The impact of Foxtel’s win in this regard is that it will have more compelling content to deliver over subscription television and IP television. As noted, Foxtel already has 780,000 internet-enabled set-top-boxes in Australian households and this number will grow as consumers subscribe to Foxtel for their AFL fix over the next five years. This means that when IPTV becomes a real challenger to traditional broadcasting models, Foxtel could already have in the vicinity of some 1 million households with IPTV ready set-top boxes and users who already know how to use such devices. Therefore when the National Broadband Network has reached critical mass and the IPTV retail sector becomes crowded with new players such as Fetch TV, Foxtel will be well positioned, along with its majority owner Telstra to have the dominant position in this new market place.
IPTV is where new broadcast revenues will come from over the next decade for broadcasters. Foxtel in targeting these new revenue streams now will not only have the hardware already in consumer households by the time IPTV reaches critical mass, but will also have the compelling and exclusive content to deliver to such devices. This will place Foxtel in a strong market position against competitors because they will already have the key elements in place to differentiate themselves to consumers in a crowded IPTV retail market.
According to the Australian, Foxtel is understood to have paid about $650 million for the AFL rights, almost double what it paid for the right to broadcast four games a week under the current deal. However as Harold Mitchell, Australia’s biggest media buyer said,
“It’s a very good deal for Foxtel. They will build subscriptions and hold them, cementing their strength in the market.”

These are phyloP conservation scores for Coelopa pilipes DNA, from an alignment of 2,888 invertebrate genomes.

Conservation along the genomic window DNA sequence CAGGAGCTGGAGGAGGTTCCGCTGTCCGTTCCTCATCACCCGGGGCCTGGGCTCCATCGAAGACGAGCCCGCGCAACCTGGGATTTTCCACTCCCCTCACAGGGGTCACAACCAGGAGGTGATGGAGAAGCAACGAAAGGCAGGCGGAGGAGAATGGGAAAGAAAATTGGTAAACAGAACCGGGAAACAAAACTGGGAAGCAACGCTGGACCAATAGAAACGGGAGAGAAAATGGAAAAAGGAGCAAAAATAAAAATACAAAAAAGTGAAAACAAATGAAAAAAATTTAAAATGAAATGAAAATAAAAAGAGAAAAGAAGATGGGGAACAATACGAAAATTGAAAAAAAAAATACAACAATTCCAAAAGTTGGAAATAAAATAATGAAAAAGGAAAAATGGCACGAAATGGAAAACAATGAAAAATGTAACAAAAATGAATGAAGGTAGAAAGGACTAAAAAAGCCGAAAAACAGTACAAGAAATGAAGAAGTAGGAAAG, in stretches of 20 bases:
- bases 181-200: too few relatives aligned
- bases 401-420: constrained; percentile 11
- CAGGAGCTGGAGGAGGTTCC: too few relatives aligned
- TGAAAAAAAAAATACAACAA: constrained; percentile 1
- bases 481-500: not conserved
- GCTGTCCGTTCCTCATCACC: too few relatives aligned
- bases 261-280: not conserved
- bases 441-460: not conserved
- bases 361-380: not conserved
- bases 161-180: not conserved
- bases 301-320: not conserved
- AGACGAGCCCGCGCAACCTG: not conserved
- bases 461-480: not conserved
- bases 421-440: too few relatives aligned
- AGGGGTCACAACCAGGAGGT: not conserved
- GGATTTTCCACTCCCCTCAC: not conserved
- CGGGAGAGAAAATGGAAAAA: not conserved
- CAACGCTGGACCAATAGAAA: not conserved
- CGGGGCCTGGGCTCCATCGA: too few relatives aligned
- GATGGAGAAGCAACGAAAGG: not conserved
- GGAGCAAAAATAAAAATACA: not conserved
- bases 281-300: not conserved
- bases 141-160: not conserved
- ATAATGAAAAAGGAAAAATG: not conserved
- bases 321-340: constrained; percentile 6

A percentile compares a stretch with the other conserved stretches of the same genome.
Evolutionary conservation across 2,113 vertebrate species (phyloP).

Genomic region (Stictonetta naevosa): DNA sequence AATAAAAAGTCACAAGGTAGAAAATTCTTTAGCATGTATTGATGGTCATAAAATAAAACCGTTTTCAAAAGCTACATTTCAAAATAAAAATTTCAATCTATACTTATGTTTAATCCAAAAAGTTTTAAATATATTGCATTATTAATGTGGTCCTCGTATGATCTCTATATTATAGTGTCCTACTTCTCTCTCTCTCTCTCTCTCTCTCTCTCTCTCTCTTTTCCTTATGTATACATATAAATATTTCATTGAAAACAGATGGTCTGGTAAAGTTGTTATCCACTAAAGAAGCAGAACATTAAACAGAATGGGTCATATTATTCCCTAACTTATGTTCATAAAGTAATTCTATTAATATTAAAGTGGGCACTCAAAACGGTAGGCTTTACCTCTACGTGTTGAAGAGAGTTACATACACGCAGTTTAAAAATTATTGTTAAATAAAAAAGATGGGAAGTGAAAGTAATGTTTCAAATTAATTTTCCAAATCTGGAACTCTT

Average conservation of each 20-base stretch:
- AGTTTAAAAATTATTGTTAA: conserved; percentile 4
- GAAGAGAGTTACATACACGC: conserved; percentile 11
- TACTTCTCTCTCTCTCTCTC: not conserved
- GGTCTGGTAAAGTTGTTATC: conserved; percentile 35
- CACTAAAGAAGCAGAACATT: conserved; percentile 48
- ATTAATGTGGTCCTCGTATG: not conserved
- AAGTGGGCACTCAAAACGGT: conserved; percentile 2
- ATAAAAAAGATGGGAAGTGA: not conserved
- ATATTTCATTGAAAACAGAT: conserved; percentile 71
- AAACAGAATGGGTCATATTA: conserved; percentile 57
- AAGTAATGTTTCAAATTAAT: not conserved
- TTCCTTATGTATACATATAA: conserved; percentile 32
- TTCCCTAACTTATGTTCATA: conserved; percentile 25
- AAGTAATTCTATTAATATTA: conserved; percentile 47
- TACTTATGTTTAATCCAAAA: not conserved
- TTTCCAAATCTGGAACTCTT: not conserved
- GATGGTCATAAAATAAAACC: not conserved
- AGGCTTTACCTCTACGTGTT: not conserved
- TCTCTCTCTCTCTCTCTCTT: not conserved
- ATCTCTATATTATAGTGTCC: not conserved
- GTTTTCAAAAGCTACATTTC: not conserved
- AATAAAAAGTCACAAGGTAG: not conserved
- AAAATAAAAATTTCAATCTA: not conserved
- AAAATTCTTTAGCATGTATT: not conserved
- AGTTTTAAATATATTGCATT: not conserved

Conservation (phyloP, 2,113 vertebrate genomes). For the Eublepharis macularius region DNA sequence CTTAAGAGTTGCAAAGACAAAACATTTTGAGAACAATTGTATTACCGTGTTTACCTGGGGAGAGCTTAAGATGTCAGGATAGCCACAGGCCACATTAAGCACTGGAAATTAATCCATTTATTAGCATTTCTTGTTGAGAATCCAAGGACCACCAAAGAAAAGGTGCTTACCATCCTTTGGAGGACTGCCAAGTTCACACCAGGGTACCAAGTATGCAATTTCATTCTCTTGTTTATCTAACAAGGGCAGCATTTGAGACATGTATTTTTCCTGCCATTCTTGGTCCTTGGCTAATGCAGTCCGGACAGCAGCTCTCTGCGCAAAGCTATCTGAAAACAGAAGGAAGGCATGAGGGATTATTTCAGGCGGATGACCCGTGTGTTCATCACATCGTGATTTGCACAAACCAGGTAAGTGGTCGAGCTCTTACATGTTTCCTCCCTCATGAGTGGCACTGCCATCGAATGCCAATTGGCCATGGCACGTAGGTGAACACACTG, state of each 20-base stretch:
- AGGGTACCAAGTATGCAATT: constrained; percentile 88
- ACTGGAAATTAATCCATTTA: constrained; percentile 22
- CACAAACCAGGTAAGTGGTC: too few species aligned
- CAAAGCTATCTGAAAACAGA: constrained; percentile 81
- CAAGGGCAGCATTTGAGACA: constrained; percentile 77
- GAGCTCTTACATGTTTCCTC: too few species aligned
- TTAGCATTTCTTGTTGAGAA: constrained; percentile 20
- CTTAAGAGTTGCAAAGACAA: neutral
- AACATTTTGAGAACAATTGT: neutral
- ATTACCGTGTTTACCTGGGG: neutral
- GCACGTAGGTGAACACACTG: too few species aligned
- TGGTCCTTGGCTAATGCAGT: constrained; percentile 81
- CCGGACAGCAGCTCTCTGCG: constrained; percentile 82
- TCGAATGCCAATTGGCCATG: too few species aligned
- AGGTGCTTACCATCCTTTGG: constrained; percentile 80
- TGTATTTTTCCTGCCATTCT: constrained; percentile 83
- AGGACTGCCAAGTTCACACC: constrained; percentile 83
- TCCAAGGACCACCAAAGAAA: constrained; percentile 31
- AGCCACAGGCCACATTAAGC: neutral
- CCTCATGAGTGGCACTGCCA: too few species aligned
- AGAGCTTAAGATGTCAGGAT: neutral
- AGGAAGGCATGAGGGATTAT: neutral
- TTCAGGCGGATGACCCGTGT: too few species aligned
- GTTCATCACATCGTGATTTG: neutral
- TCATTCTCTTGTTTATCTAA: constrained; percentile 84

This deal for Foxtel is about positioning itself for the future, in becoming a major player in the burgeoning IPTV market by growing existing subscriber numbers. The subscription TV company will by the time IPTV reaches critical mass, already have an established customer base, compelling content and a distribution business across a wide-variety of IPTV deliverable technologies through a number of hardware and service partners.
The Foxtel press release aptly described yesterday’s AFL agreement as historic, as it will revolutionise sports broadcasting in Australia. This is true, but it should not be forgotten that the agreement will allow Foxtel to position itself as the dominant player in the IPTV market in years to come. This is primarily because the AFL deal will drive subscriber growth for Foxtel, meaning each of its subscriber households will already have IPTV ready-boxes in their lounge rooms as retail competition heats up.
The Australian Newspaper, Friday 29 April 2011
The Australian Financial Review, Friday 29 April 2011
Mediaweek Magazine, 25 April 2011